Impact on supply of Electricity:

  • Karnataka relies on hydroelectric power generation, with major plants like Sharavathi and Linganamakki contributing significantly to the power supply.
  • As of March 2023, Karnataka’s installed power capacity exceeds 31,000 MW, with hydroelectric power being a major source.
  • Bengaluru, consuming about 35 percent of the state’s power, faces significant implications from water shortage impacting hydroelectric power generation.
  • In October 2023, Karnataka experienced a daily power shortfall of 40 – 50 MU due to the failure of the southwest monsoon. The heightened demand for agricultural irrigation pumps due to the lack of rainfall has further strained the power supply.
  • Government Action-
    • The state has resorted to power purchases through the Day-Ahead Market (DAM) and Real-Time Market (RTM) to address the shortfall.
    • The state has arranged power swaps with Uttar Pradesh during pre-solar and post-solar hours, ranging from 300 to 600 MW, from October 2023 to May 2024, with a commitment to return the power to Uttar Pradesh from June to September 2024.
    • A similar agreement has been reached with Punjab for 500 MW of RoundThe-Clock (RTC) power from November 2023 to May 2024.
    • The state plans to procure power through a short-term tender, amounting to 1,250 MW on a Round-The-Clock (RTC) basis and 250 MW on an asneeded basis through RTM, primarily for peak hours.
    • The Karnataka Electricity Regulatory Commission (KERC) has approved power procurement at a capped rate to ensure efficient management of the power deficit situation.
  • Forecast for the monsoon, along with government action, is expected to ensure sufficient electricity supply during summers-
    • The India Meteorological Department (IMD) predicts normal monsoon conditions for 2024, with El Nino effects fading and La Nina conditions likely to prevail by the second half of the season. This means rainfall is expected to be within the normal range of 96-104 percent of LPA (868.6mm), contrasting with the below-normal monsoon in 2023.
    • Chief Minister Siddaramaiah announced plans in the February 2024 state budget to increase installed electricity capacity from 32,000 MW to 60,000 MW over the next seven years, aiming to bridge the gap in hydroelectric power generation.

Impact on Businesses:

  • While the government has refuted any chance of power outage during water scarcity, the possibility of outages cannot be ruled out.
  • The government authorities may implement water rationing programs to ensure equitable distribution of available water resources.
  • Industries may incur additional expenses to secure alternative water sources, implement water-saving technologies, or invest in water recycling and treatment facilities.
  • Businesses may face compliance challenges, fines, or penalties for exceeding water consumption limits, further adding to operational complexities and costs.
  • The Karnataka Water Supply and Sewerage Board has banned nonessential water usage such as car washing, gardening, construction, water fountains, road construction, and maintenance. Violation of this order will incur a fine of INR 5,000. Authorities may impose additional restrictions based on situational requirements.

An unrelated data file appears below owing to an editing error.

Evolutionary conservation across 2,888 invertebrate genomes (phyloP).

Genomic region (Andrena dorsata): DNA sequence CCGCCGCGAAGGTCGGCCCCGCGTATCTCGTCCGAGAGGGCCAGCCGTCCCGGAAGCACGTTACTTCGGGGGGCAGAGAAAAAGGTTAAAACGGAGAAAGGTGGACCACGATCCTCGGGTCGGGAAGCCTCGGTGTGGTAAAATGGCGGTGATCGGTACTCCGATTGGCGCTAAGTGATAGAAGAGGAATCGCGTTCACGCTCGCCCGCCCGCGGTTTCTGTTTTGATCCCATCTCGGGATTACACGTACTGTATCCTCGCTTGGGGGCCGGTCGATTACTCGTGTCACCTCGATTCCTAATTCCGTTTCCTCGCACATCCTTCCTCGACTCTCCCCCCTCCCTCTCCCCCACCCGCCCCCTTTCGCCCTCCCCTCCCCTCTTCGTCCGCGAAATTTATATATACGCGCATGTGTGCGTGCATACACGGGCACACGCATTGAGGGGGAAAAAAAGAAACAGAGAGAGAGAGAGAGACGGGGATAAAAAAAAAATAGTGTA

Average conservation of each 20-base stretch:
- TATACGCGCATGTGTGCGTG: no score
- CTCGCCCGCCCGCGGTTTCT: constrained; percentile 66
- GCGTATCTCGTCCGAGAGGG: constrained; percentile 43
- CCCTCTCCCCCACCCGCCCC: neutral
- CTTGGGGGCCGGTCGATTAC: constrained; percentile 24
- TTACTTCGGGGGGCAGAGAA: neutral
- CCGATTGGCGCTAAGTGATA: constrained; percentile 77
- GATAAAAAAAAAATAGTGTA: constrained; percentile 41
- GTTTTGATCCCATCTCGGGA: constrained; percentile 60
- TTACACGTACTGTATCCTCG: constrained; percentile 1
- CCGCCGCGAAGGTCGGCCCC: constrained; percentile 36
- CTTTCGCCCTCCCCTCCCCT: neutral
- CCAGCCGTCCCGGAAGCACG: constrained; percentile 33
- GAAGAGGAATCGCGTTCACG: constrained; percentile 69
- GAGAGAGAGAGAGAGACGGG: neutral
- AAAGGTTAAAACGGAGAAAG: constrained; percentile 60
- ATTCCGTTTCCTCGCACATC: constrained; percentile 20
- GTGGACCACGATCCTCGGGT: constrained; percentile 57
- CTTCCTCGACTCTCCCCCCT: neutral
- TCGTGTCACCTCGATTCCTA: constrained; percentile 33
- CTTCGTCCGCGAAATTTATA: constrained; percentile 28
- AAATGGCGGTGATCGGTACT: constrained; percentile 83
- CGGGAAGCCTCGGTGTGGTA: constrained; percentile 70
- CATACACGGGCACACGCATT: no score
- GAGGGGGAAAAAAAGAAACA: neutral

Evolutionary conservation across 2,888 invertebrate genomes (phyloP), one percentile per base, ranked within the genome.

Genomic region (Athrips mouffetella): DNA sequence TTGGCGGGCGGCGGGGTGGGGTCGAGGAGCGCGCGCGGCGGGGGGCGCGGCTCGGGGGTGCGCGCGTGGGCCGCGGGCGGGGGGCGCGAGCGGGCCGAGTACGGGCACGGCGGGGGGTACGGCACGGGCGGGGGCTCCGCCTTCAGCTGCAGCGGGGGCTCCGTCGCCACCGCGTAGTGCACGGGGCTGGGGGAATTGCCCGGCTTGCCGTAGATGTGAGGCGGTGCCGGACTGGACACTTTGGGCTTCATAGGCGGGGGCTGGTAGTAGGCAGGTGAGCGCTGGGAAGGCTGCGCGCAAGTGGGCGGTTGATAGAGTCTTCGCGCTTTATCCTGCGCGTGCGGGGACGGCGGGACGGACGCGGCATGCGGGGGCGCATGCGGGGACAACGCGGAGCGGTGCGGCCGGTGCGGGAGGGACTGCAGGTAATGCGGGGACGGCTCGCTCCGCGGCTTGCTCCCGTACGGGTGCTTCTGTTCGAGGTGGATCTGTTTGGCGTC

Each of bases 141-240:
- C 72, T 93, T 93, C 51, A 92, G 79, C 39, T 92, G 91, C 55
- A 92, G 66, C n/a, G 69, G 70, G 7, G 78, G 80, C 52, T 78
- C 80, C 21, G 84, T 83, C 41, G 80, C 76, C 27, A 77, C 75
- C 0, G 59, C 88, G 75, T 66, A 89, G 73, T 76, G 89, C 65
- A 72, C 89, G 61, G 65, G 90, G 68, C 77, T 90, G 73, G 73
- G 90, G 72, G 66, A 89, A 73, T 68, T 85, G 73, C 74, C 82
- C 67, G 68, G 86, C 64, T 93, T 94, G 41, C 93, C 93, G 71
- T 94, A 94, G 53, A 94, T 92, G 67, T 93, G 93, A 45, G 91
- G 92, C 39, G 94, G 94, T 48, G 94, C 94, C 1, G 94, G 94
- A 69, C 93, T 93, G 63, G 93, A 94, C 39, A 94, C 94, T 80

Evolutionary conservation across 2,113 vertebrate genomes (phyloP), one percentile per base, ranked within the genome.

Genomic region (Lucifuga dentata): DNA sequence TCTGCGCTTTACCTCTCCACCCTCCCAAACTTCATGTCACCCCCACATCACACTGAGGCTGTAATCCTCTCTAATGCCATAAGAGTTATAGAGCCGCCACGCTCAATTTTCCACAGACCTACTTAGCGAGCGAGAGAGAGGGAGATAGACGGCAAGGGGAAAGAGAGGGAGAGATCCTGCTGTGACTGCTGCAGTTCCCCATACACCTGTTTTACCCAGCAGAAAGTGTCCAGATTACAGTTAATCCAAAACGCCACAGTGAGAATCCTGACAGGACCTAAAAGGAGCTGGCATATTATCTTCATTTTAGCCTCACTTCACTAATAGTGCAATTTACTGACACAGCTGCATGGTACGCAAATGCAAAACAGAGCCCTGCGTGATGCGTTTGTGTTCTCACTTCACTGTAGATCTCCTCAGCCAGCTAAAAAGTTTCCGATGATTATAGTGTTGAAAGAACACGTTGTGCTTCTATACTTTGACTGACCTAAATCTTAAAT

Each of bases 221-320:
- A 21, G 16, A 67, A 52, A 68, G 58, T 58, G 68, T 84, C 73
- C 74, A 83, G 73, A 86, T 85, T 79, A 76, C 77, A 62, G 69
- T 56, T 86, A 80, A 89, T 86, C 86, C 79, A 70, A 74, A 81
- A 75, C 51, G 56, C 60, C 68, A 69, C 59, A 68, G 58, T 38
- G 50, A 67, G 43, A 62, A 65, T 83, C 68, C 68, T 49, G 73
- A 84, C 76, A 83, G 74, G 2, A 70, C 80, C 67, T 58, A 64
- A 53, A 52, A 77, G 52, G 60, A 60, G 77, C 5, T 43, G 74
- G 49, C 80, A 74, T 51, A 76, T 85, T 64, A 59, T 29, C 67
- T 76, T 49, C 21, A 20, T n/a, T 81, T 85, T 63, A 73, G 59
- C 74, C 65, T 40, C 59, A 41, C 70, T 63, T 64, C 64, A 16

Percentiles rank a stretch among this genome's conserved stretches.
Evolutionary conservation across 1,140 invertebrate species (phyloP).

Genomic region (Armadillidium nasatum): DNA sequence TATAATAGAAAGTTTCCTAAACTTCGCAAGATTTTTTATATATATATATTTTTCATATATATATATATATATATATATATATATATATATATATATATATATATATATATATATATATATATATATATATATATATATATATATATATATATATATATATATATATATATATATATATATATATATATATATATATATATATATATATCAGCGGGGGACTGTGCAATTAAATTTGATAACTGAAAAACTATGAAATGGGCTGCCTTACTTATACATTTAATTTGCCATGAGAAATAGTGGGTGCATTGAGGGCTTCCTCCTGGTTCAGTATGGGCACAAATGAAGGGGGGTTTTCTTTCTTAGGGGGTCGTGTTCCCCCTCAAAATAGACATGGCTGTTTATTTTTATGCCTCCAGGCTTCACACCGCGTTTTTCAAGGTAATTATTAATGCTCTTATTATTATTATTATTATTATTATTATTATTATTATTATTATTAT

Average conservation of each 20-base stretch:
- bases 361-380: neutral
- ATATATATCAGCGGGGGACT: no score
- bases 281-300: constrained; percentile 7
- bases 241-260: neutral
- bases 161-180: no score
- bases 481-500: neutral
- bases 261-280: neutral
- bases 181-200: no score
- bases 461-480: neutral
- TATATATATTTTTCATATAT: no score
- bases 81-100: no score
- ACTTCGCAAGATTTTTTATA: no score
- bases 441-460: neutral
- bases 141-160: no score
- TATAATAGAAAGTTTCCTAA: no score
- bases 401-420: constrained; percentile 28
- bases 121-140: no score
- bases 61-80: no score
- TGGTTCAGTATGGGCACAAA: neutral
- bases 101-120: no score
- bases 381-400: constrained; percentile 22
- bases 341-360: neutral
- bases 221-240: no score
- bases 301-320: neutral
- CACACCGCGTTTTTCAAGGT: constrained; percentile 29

• The possibility of protests by opposition parties, including the Bharatiya Janata Party (BJP), near government buildings like Vidhana Soudha remains likely. Increased security measures are expected at Vidhana Soudha, particularly as BJP’s Tejasvi Surya threatened protests if the government does not address drinking water scarcity. This could lead to traffic disruptions near Ambedkar Veedhi and Sampangi Rama Nagar.
  • Further, if the shortage escalates, public unrest and demonstrations at Freedom Park cannot be ruled out.

How to Order a Water Tanker from BWSSB?

  • Those in the wards serviced by Bruhat Bengaluru Mahanagara Palike (BBMP) can raise concerns over water supply at their 24/7 helpline – 1533.
  • Those in other wards should contact the Bangalore Water Supply and Sewerage Board’s (BWSSB) helpline number 1916 or send an email to callcenter@bwssb.gov.in
  • Priority is given to supplying water by tanker within 24 hours, followed by renting borewells.
  • Bengaluru Urban Deputy Commissioner K A Dayananda issued a circular fixing rates for 200 private tankers deployed on contract for a four-month period, based on a recommendation from a technical advisory committee. The rates are as follows:
DistanceCapacity of the water tankerRate (INR)
Up to 05 Km6,000-litre
Between 05-10 Km6,000-litre
  • Considering all taluks (sub-district) in the Bengaluru Urban district have been declared drought-hit, water tanker services now fall under the Goods and Services Tax (GST) bracket.
water tanker



  • Unscheduled power outages are a possibility, advised to have adequate power backups ready to avoid operational disruptions.
  • Comply with government restrictions and advisories over water usage.
  • Conduct regular risk assessments and develop contingency plans to prioritise essential operations during water shortages.
  • Identify and engage stakeholders, including private tanker operators, and secure long-term contracts to ensure timely fulfilment of basic water requirements.
  • Explore alternative water sources such as treated wastewater and decentralised water supply systems.
  • Collaborate with neighbouring businesses to share resources, such as water storage facilities or alternative energy sources.
  • Implement water-saving technologies and practices to optimise water usage efficiency.
  • Stay abreast of constant developments and avoid areas prone to protests to secure local supply chain operations and ensure employee safety.


  • Advised to use water judiciously and ensure that taps are turned off when not in use, fix any leaks in plumbing fixtures.
  • Report any water leaks or wastage to relevant authorities for prompt repair.
  • Stay informed about water-related developments and adhere to any water usage restrictions or guidelines issued by authorities.
  • Strictly adhere to government restrictions to avoid potential legal repercussions.
  • MitKat advises to steer clear of protest sites and remain vigilant of situational updates.

Emergency Contacts:

Subscribe Our Newsletter

Book a Demo

Please enable JavaScript in your browser to complete this form.
How long would you like the demo to be?
Are you using any Analysis tool or had used before ?
LinkedIn, Friends of Friend, etc.